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Climate Change and Water Quality in the Great Lakes Region: Risks, Opportunities, and Responses

Linda Mortsch, Marianne Alden, and Joel D. Scheraga
Created: 8/30/2003 - Updated: 11/06/2018


From the Introduction:

Climate provides fundamental limits on and opportunities for human activities and ecosystem functioning within the Great Lakes region. A changing climate could lead to alterations in the frequency and severity of droughts and floods; water supply; air, soil, and water quality; ecosystem health; human health; and resource use and the economy. Climate change may act through multiple pathways; interactions in and impacts on the Great Lakes ecosystem can be dynamic and non-linear. Within the Great Lakes watershed, there are already numerous stressors that cause ecosystem change including land use change, pollution, eutrophication, invasion of exotic species, and acid precipitation. A changing climate should be considered as another agent of change acting in concert with other ecosystem stresses.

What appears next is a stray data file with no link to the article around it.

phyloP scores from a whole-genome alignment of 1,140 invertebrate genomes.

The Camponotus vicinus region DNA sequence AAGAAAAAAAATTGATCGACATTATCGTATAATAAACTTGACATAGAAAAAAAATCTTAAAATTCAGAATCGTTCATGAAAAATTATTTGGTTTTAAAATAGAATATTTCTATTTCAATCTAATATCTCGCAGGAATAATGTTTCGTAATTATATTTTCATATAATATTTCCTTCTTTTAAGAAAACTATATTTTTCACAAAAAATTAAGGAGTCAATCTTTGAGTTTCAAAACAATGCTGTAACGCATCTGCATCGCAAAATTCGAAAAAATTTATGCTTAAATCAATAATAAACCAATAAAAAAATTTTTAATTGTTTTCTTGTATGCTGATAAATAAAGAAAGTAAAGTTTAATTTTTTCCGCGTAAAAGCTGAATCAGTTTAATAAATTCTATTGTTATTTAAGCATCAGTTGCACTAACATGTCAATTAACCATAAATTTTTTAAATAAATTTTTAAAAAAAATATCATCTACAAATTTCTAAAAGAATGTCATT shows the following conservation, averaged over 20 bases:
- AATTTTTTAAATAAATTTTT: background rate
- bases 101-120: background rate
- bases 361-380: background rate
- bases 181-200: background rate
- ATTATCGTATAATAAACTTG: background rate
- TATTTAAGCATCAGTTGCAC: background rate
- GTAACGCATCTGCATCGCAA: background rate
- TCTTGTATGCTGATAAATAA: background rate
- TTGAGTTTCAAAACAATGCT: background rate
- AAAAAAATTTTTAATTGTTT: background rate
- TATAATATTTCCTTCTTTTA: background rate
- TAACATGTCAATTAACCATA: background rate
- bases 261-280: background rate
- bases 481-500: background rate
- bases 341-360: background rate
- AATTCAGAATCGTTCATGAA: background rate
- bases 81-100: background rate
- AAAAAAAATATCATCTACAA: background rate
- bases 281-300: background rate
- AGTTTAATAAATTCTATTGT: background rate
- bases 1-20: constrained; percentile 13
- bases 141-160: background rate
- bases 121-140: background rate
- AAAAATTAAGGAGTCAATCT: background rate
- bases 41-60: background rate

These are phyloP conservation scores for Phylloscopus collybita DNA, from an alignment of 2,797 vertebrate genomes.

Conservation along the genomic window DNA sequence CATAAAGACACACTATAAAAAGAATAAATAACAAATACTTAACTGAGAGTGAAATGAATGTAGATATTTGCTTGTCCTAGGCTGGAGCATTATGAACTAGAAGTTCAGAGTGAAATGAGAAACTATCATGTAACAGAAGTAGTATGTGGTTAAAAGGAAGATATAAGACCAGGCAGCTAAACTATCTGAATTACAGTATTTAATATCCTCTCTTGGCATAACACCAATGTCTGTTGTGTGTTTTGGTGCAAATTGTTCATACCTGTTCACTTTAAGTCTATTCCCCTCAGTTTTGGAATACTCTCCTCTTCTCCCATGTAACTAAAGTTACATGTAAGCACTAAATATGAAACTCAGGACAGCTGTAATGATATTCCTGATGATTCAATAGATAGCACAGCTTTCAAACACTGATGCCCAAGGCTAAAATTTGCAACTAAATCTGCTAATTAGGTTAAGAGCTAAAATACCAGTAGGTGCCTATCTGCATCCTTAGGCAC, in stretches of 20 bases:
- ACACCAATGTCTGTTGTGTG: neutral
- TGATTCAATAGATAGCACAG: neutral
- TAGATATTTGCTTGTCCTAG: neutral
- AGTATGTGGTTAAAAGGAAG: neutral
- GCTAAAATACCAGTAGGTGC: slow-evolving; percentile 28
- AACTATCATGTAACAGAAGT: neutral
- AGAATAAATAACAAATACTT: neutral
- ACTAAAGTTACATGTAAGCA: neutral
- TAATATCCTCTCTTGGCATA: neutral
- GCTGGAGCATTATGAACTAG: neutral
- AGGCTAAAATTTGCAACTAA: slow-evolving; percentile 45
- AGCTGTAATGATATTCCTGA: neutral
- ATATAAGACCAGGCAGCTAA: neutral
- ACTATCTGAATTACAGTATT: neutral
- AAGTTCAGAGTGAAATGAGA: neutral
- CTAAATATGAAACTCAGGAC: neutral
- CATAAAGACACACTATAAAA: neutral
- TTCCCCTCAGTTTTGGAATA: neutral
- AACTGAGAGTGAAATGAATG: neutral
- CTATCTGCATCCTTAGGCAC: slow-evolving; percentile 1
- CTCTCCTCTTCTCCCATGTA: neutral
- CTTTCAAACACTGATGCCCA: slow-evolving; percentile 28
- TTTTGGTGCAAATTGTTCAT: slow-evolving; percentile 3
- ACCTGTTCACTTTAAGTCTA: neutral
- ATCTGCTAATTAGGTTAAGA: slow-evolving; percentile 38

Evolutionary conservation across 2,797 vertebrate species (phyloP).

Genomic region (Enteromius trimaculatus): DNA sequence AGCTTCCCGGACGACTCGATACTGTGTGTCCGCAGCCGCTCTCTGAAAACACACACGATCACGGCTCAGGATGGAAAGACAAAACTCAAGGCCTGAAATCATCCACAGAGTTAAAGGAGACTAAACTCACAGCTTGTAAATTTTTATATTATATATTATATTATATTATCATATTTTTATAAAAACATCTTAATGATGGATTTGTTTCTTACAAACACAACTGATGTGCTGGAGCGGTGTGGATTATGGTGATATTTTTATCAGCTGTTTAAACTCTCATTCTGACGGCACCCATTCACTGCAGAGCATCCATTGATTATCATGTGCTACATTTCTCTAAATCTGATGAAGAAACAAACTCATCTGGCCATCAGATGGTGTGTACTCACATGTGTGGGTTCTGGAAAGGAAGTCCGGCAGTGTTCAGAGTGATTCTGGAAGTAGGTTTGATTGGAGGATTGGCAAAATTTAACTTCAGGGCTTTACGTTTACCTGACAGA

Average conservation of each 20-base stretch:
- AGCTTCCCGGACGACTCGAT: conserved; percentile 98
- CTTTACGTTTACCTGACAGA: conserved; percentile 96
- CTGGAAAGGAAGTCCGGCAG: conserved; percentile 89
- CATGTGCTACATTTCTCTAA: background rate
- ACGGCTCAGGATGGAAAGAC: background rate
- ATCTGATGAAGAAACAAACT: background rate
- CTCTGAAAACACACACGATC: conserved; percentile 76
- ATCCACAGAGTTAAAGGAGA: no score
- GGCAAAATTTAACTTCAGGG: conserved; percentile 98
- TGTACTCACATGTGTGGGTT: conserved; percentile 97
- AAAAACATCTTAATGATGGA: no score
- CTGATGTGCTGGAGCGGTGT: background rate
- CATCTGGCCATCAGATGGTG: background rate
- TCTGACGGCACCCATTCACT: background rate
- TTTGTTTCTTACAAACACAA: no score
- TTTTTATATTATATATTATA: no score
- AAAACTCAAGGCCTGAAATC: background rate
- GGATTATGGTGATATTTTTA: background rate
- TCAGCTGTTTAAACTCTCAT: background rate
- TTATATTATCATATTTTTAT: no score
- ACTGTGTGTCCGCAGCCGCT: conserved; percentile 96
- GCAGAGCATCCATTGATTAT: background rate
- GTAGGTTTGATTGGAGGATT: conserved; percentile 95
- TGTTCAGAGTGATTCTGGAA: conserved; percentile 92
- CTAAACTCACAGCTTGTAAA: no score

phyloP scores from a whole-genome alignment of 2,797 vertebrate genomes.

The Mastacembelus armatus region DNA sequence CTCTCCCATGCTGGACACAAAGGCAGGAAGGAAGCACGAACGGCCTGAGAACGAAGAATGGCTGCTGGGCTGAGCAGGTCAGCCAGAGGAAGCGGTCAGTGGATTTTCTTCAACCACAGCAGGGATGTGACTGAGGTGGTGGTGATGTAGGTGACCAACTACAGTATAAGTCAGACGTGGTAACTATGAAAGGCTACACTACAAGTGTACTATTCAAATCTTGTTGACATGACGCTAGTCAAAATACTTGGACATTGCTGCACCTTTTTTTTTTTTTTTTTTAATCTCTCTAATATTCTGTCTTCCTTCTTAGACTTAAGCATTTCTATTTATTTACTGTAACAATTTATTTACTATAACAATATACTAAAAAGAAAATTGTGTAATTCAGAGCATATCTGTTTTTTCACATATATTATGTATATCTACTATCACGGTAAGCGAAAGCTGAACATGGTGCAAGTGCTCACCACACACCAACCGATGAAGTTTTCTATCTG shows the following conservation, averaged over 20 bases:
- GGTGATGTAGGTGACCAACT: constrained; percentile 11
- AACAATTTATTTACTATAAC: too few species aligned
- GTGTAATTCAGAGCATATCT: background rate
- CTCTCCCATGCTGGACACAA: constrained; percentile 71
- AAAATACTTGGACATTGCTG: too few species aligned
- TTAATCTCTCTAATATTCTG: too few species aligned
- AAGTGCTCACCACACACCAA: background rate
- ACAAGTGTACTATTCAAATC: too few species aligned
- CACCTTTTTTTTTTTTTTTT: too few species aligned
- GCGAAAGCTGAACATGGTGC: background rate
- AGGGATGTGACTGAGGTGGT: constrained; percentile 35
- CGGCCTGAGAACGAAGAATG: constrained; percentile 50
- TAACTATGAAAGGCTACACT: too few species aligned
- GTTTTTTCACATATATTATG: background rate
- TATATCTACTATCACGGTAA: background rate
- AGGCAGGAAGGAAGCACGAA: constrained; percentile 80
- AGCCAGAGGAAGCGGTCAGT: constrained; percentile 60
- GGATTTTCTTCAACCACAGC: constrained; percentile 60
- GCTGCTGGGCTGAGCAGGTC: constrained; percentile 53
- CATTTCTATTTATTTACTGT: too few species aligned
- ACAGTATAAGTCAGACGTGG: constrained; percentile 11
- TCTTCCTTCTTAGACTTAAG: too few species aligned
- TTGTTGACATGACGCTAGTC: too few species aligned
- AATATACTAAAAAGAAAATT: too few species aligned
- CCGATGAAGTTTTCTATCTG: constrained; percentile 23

Recognizing that this emerging issue required a survey of the potential impacts and the ability to adapt, the Great Lakes Water Quality Board commissioned a white paper to explore the implications of a changing climate on the Great Lakes watershed (Figure 1-1). The white paperaddresses four broad questions:

  • What are the Great Lakes water quality issues associated with climate change?
  • What are the potential impacts of climate change on the “beneficial uses” in the Great Lakes Water Quality Agreement?
  • How might these impacts vary across the Great Lakes?
  • What are the implications for decision-making?

Published On

Sunday, August 31, 2003


Regional / Subnational
Sector Addressed: 
Target Climate Changes and Impacts: 
Invasive / non-native species, pests
Public health risks
Water quality
Water supply
Type of Adaptation Action/Strategy: 
Natural Resource Management / Conservation
Incorporate future conditions into natural resources planning and policies
Climate Type: